Unit 1: Exploring Data

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Data Analysis & Activity

Activity 1

For this activity you'll analyze a data set that consists of the number of births recorded in the U.S. for each day of the year in 1978.

What do you think the distribution of birthdays will be throughout the year? Many people might answer that its a uniform distribution: you're just as likely to be born on one day as any other. Still, others, citing the Spring Fever effect, might say that there will be more births 9-10 months after Spring (Dec-Feb?)

First, upload this data set into your favorite data analysis software. If you use Fathom (and we recommend it for this exercise), you can do this simply by

(1) making sure you're connected to the internet (which I assume you are if you're reading this!)

(2) starting Fathom

(3) Under the "File" menu, select "Import from URL"

(4) In the dialog box that opens, type the URL that points to the data: http://schematyc.stat.ucla.edu/unit_01/birthdays.txt

This dataset consists of 8 variables. The variable named "births" gives the number of births on a particular day of the year. The other variables all have to do with the date on which that number of births was observed. For example, "date" is the calendar date. "edate" is the number of elapsed days since Jan 1 1962. "month" gives you the month of the date, "day" tells you the day of the month, "week" tells you which week of the year (1 through 52), "dayofweek" is a 0 for Sunday and a 6 for Saturday, and "dayssincejan" tells you how many days the date is from jan 1 1978.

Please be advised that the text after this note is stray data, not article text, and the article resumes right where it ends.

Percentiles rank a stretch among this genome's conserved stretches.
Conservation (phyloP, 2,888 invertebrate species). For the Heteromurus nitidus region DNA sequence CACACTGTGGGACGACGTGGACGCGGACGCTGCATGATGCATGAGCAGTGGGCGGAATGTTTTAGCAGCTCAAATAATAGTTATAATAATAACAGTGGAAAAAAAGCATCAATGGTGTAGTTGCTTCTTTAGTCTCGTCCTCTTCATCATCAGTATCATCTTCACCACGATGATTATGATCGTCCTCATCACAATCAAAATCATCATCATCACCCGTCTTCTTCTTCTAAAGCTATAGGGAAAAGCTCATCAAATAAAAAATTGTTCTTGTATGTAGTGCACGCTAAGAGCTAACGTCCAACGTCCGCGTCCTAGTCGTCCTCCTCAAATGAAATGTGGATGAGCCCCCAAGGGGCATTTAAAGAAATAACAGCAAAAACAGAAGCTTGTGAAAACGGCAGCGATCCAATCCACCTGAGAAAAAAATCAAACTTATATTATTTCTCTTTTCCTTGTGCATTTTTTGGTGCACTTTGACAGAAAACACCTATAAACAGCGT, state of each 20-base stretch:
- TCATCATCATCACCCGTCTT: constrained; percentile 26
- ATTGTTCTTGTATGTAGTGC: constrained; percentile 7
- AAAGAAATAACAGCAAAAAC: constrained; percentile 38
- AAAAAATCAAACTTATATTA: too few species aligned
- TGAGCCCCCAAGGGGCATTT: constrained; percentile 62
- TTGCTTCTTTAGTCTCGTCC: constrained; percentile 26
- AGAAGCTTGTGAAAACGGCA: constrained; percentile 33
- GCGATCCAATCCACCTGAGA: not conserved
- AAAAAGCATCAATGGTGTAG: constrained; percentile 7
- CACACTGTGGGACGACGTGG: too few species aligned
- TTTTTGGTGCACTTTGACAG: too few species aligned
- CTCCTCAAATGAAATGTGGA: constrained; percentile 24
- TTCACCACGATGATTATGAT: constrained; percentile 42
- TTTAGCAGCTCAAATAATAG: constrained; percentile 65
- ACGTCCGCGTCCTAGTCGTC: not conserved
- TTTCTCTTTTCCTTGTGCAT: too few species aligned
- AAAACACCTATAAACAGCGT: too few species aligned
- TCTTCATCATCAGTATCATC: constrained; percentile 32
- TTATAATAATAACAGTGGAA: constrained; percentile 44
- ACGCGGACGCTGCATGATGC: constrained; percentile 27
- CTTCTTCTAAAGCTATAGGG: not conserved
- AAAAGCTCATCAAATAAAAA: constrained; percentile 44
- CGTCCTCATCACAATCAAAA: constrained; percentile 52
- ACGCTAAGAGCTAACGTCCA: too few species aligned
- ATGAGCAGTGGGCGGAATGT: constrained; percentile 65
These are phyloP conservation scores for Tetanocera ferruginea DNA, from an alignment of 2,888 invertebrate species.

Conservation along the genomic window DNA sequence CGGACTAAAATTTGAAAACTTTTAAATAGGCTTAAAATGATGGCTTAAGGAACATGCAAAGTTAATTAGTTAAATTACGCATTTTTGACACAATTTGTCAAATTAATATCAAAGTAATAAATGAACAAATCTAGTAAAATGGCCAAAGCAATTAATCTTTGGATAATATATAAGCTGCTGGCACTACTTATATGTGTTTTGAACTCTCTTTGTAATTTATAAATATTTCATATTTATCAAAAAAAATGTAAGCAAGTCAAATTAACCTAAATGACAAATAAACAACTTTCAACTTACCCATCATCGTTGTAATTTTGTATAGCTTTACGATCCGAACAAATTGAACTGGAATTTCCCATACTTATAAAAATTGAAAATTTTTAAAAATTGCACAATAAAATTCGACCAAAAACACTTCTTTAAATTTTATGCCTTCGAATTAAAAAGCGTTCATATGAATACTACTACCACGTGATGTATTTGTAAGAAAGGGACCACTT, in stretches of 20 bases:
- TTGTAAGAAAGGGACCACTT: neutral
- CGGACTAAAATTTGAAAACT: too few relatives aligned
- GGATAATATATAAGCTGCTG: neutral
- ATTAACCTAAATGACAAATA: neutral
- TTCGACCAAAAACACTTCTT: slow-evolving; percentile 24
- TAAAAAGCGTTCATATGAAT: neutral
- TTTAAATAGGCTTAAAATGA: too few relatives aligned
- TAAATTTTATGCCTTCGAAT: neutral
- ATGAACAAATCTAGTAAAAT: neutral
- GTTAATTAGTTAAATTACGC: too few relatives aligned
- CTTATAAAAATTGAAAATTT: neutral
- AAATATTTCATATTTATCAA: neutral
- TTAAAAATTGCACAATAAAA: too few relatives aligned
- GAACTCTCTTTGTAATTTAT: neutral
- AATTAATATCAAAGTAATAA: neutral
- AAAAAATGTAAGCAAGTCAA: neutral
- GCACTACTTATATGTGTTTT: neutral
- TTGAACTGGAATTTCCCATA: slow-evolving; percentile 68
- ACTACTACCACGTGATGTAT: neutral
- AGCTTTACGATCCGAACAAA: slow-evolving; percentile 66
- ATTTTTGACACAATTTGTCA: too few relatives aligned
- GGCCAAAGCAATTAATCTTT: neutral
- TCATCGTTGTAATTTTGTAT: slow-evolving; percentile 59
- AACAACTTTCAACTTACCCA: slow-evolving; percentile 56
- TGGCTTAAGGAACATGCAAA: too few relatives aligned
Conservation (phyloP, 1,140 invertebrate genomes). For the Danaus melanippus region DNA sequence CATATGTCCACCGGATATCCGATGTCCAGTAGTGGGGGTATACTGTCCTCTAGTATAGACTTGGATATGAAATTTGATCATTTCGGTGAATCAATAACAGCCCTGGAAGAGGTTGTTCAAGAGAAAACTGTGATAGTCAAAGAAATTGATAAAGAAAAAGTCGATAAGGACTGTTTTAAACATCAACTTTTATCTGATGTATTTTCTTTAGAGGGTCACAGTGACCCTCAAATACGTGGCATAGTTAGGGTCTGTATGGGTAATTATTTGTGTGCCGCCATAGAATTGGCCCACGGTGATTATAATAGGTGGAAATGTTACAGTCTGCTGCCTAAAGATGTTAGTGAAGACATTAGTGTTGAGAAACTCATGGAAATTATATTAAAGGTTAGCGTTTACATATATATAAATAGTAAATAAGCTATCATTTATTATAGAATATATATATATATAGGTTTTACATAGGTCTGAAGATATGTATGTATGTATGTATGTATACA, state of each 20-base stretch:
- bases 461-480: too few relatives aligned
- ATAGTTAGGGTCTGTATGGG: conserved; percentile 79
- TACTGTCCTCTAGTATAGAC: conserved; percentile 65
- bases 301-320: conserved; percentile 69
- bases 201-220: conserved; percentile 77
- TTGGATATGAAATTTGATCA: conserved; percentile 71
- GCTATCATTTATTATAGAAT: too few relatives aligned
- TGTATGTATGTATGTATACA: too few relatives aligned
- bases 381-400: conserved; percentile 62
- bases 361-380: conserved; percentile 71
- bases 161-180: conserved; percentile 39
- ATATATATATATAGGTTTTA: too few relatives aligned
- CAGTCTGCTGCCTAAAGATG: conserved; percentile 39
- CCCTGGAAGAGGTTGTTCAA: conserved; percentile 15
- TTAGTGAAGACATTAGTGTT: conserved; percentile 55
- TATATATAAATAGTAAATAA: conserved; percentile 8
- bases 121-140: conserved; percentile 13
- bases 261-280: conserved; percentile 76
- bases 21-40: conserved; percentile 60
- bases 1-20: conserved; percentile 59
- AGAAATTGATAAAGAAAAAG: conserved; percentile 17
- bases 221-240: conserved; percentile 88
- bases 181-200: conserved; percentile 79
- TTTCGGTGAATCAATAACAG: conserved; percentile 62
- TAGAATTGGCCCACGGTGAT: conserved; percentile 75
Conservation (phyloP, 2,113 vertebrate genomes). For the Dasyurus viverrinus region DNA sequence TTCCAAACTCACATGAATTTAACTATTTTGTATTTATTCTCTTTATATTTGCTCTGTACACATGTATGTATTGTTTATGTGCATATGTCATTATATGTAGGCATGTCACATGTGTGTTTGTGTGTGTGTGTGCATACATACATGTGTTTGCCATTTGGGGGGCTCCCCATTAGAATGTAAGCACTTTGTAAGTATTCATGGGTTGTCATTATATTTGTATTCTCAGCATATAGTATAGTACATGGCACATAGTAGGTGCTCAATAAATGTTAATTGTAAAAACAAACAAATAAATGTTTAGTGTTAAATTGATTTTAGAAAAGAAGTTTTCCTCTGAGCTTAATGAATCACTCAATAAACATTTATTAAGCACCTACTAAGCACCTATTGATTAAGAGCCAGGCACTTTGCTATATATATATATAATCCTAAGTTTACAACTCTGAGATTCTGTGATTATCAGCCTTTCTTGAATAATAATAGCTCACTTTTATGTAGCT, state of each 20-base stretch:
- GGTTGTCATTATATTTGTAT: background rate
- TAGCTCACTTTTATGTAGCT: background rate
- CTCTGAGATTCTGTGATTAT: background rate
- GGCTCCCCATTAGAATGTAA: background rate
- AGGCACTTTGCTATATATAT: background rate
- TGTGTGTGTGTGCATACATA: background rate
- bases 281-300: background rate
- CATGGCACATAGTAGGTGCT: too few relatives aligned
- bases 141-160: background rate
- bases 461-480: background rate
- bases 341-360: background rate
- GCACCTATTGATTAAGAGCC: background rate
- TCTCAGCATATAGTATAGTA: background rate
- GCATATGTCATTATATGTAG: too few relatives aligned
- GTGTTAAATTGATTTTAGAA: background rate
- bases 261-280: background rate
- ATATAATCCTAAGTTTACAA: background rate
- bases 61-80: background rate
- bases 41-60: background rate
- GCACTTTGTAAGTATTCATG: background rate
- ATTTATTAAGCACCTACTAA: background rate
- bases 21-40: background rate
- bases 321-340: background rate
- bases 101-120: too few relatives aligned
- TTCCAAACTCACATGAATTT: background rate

Use Fathom to explore the data. What can you say about the distribution of the number of births? Participate in the Blackboard discussion on this activity.

Activity 2

We collected some data from most of you, and it's here in a tab-delimited file. To view it, start of Fathom and, while connected to the internet, select "File --> Import from URL" and type

http://schematyc.stat.ucla.edu/unit_01/classdata.txt

into the dialog box.

There are a variety of quantitative and qualitative variables for you to explore. Your goal is to describe your class to an outsider who wonders: "Just who are these SCHEMATYC people anyways?"